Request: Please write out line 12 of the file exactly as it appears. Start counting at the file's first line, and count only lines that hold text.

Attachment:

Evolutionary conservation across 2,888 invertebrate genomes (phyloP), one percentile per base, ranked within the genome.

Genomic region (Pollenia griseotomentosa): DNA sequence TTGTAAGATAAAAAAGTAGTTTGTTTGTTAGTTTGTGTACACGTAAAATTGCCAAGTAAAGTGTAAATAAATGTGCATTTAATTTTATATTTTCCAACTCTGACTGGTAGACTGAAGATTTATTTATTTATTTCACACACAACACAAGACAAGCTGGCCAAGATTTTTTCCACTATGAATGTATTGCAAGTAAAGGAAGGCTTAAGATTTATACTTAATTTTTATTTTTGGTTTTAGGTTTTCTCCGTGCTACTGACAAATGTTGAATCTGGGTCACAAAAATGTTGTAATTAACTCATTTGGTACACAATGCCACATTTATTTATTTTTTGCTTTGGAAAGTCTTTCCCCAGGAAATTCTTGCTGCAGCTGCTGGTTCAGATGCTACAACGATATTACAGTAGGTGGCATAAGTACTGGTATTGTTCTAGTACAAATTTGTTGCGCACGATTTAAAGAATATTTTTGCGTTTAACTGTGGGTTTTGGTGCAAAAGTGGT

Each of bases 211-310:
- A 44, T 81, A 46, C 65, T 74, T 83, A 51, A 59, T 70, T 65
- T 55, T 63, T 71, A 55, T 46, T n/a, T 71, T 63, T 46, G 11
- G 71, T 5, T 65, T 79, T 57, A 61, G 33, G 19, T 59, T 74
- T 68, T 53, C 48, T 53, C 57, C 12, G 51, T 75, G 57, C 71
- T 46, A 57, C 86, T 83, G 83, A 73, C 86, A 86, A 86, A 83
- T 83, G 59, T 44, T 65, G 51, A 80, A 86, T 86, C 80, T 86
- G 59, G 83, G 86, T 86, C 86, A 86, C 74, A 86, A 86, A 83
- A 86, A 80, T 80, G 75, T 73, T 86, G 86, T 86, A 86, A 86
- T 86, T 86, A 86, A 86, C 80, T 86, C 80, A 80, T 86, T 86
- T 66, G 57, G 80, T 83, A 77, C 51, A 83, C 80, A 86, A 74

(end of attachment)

- T 86, T 86, A 86, A 86, C 80, T 86, C 80, A 80, T 86, T 86